For over 50 years, Nancy Spero has been active not only as a professional artist but also political activist, street protester, community organiser and proudly avowed socialist and feminist. Spero often exhibited with her long-time husband Leon Golub, an overtly political partnership as well as a great art world love story. If Spero has often been more acclaimed in Europe (especially the UK and France) than her native country where she remains almost a cult figure, this seems to be shifting as she steams into her 80s.
The Art Newspaper: Your installation at the Venice Biennale is both physically attractive and rather gory.
Nancy Spero: Well, it’s called Maypole: Take No Prisoners and from this maypole we’ve hung almost 200 heads. They’re cut out of aluminium sheets, scrubbed down to give them a surface with a power-sander then primed with house wall paint, like priming a canvas but with a much more severe surface, then we paint and print on them. The head images come from these little paper cut-outs I made.
TAN: Can we assume these are people being tortured?
NS: Well, yes they are, they’re kind of screaming, the tongues sticking out, I think that has to do with language and also obviously with being tortured, it’s like vomiting, just the body in a dire situation. But it’s also about a language, about sticking one’s tongue out at the world… I’ve always wanted my art to be something that would not be acceptable in the usual daily, ordinary, polite way of communicating.
TAN: The title Maypole: Take No Prisoners might be a direct reference to current American military activities?
NS: It’s kind of a continuous theme in my work and unfortunately seems a continuous theme in American policy, as an earlier version of this imagery was in my “War” series and that’s from 40 years ago!
TAN: You make a direct parallel between Vietnam and Iraq.
NS: It’s the same, it’s no different, I don’t have to do a special series on Iraq, it’s just like Vietnam. I did the “War” series about Vietnam and now here we are again in the Iraq debacle, watching the same damn thing, I don’t feel I need to say it again. I find it really so unbearable, and there doesn’t seem to be any activism in the US, it’s amazing there doesn’t seem to be any strong reaction or response to this catastrophe.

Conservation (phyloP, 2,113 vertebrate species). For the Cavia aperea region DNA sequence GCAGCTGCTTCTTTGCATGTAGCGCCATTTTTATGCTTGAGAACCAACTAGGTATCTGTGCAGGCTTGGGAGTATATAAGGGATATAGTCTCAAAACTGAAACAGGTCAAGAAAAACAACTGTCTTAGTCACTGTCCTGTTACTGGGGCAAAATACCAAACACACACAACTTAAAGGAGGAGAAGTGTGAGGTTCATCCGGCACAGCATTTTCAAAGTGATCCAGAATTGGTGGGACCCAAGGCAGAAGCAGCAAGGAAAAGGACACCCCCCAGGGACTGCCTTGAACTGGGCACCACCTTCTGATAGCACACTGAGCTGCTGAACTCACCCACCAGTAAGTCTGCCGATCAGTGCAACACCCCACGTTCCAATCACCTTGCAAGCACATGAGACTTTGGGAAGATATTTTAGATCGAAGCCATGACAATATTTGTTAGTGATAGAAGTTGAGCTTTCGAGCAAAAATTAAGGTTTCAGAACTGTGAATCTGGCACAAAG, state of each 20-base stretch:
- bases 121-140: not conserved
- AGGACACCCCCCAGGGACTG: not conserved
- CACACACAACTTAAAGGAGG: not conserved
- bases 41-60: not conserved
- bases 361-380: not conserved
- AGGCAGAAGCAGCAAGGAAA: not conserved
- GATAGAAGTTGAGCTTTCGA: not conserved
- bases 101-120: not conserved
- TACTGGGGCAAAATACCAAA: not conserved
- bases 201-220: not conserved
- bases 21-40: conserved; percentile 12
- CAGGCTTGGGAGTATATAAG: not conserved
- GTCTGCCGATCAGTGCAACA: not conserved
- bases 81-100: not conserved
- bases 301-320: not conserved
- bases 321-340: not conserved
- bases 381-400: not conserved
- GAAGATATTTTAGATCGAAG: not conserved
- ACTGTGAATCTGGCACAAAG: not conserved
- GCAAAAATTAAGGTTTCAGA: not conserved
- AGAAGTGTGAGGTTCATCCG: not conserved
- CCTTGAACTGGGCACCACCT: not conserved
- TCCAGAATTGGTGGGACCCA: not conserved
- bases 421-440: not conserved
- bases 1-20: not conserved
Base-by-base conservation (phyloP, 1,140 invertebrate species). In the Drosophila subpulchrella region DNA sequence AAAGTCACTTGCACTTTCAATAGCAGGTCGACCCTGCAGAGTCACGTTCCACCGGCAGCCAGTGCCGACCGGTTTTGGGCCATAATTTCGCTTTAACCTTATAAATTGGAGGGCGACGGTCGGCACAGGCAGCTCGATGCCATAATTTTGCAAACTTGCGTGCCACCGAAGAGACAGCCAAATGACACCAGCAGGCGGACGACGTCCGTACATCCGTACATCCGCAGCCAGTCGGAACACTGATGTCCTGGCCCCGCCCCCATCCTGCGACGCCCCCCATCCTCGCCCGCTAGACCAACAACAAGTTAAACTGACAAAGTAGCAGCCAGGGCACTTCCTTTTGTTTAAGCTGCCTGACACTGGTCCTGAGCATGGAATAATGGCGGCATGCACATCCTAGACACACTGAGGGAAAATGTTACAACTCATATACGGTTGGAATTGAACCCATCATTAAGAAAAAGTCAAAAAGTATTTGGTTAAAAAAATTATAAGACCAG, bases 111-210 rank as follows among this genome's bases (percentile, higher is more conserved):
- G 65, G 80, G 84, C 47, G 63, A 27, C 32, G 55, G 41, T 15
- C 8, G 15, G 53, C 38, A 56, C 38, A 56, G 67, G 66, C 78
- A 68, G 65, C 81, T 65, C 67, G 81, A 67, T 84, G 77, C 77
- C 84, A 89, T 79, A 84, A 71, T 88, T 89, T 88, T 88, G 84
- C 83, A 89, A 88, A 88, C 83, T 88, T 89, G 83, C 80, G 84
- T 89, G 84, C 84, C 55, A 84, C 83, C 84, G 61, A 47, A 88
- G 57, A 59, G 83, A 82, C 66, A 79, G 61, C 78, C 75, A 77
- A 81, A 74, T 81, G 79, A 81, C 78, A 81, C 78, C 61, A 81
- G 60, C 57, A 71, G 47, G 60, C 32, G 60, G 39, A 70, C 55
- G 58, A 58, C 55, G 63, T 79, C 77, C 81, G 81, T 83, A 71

TAN: When you did your 1975 series on Chilean political torture, you never imagined such torture would be an issue in America itself in 2007?
NS: It’s really so shocking, seeing what is going on here. The US did once, in the past, have this sense, this ideal, of what it stood for, for something else, against terror, against torture, to get rid of these things that took place in other parts of the world. And to see the sanctimoniousness of Americans now, it’s too much to bear, it’s even worse than it was 40 years ago, because of the power of the US and what that means now.
TAN: Those involved in political activism in the 60s surely could not have dreamt how bad it was going to get?
NS: That’s right, it’s unbelievable. I shouldn’t torture myself listening to the radio, especially late at night, what Bush does daily, every moment, it never fails to shock me...With Bush I now really have someone to stick my tongue out at, if not other parts as well!
Currently showing: Padiglione Italia, Venice Biennale (until 21 November); Galerie Lelong, Paris (until 21 July); Frac Haute Normandie (until 29 July) Born: 1926, Cleveland. Lives New York City Education: Art Institute, Chicago; Ecole des Beaux-Arts, Paris Selected solo shows, 2004: Retrospective, Centro Galego de Arte Contemporánea, Santiago de Compostela 2003: Baltic, Gateshead 1992: Museum of Modern Art, New York Selected group shows, 2007: “Wack!”, Lacma, Los Angeles 2000: “Open Ends”, MoMA, New York